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MD News Resources clinic to cancer
Drug Offers Hope to Cancer Patients
by: ARA Content
(ARA) - A decade ago, research into angiogenesis-inhibiting compounds was still in a relative state of infancy. The principle itself was not new -- as far back as the early '70s, there was speculation that human cancer tumors could not grow beyond a few millimeters in diameter without obtaining their own blood supply. But opinion was still divided in the scientific community.
Angiogenesis itself is a natural and necessary physiological function, which refers to the process by which new blood vessels form and develop. In its pathological form, however, angiogenesis is also implicated in the progression of more than 20 different diseases, including cancer.
In order to grow, solid tumors need to be supplied by blood vessels that act as conduits for oxygen and nutrients. Once a vascular network has been generated around a tumor, cancerous cells can then invade the rest of the body, a process called metastasis. Angiogenesis inhibitors block the formation of new blood vessels, without which cancerous cells are starved and tumors cannot grow.
In recent years, the therapeutic potential of angiogenesis inhibitors has gained wide acceptance. Indeed, the scientific community now believes that more than 90 percent of all cancer cases are angiogenesis dependent. The industry spends nearly $4 billion annually in angiogenic research and more than 100 research organizations and companies are currently developing angiogenesis-blocking drugs.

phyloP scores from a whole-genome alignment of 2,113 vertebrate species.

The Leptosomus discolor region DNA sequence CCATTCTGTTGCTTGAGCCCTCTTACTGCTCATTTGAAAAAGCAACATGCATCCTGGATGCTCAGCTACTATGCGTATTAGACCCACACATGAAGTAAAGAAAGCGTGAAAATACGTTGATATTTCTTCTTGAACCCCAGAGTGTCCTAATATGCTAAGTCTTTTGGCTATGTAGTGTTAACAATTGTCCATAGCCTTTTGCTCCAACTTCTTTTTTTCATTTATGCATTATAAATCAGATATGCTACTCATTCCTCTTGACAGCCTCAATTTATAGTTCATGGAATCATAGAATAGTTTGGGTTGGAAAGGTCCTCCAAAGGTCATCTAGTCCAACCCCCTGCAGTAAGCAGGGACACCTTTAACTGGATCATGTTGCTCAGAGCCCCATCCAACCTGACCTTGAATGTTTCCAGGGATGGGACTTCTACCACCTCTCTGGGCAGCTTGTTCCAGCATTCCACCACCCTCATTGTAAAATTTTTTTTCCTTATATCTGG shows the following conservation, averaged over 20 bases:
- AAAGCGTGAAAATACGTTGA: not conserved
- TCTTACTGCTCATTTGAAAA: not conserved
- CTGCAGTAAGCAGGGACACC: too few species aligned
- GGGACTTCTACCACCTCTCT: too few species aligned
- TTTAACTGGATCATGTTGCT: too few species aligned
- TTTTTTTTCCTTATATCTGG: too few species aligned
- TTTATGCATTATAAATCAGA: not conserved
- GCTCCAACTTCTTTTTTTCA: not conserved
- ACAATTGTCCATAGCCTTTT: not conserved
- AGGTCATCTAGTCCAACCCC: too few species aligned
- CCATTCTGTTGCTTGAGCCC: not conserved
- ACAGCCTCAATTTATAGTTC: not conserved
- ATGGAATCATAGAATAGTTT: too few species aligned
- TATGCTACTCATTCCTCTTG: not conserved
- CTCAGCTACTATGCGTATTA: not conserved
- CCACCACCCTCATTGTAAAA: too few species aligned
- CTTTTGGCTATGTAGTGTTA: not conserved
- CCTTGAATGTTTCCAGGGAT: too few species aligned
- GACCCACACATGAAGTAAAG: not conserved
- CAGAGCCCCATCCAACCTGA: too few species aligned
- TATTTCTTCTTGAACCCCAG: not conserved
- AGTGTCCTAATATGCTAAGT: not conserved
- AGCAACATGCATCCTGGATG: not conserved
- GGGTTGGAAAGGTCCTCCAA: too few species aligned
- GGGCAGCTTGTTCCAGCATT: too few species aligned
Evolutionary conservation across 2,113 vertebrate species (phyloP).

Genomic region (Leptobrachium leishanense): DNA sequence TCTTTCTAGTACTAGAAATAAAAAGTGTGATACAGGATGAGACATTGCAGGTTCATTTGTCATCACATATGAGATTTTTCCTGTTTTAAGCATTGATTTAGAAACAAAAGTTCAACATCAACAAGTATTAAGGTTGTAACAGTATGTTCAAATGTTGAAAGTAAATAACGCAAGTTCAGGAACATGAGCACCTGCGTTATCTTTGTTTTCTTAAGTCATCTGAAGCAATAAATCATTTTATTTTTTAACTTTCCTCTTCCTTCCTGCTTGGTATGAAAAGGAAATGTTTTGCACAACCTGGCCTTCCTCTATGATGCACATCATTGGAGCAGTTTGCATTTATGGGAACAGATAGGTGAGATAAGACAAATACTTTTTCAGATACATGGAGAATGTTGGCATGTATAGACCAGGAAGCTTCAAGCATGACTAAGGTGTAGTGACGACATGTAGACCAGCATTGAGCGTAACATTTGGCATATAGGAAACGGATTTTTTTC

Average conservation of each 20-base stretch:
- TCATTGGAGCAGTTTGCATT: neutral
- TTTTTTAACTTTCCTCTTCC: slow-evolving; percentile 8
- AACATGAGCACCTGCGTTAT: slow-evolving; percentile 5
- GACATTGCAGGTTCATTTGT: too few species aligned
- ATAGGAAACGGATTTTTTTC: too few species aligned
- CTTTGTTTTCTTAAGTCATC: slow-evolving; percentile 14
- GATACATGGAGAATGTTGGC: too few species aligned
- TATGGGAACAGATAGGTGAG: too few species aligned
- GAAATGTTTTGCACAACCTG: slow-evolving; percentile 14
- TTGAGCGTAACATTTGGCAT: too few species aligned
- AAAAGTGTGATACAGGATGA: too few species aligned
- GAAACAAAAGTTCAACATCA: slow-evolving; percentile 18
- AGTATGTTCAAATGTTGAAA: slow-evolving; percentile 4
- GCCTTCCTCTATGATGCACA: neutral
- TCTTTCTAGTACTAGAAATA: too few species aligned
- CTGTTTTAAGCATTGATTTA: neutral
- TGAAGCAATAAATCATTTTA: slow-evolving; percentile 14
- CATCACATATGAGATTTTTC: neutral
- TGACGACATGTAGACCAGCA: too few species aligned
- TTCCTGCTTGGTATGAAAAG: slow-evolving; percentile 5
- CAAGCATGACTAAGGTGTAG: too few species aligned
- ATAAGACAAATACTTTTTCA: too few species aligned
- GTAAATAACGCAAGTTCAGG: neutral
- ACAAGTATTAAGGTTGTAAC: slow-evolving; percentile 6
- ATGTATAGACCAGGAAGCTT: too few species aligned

Ęterna Laboratories Inc. is at the forefront of this effort. In fact, it is one of the very few biotechnology companies in the world with an angiogenesis-blocker in Phase lll clinical development. Its proprietary compound, Neovastat, is currently the subject of Phase III trials in lung and kidney cancer and a Phase ll trial in multiple myeloma, a form of blood cancer.
Neovastat possesses multiple mechanisms of action that counteract the angiogenic process. Among competing products, this makes it unique. It has also shown an excellent safety profile in clinical trials. Further advantages of Neovastat are that it is orally administered, which makes it convenient for patients who must receive treatment on a long-term basis, and it may be taken in association with standard therapies such as chemotherapy.
Angiogenesis blockers are not a cure for cancer. They are a form of treatment -- in the same way that insulin is a treatment for diabetes -- that should allow patients to lead a more normal life, without suffering from the often debilitating side-effects that some treatments can produce.
Ęterna's clinical trials strategy has targeted forms of cancer for which there is an urgent need for new therapies. Since 1996, Neovastat has been tested in more than 850 patients in North American and European countries. Currently, Neovastat is the subject of three clinical trials, targeting three forms of cancer. For multiple myeloma, the second most common form of blood cancer, the drug is in Phase II trials with 125 patients in the United States, Canada and Europe. This trial should be completed in early 2003. For progressive renal cell carcinoma, the drug is in Phase III trials with 302 patients in the United States, Canada and Europe, which should be completed in early 2003. For non-small cell lung cancer, Neovastat is in a Phase III trial sponsored by the National Cancer Institute with 760 patients in the United States and Canada. This trial should be completed in 2005.
Once the clinical trials are complete, health authorities in various countries can then assess these results and make decisions on approval.
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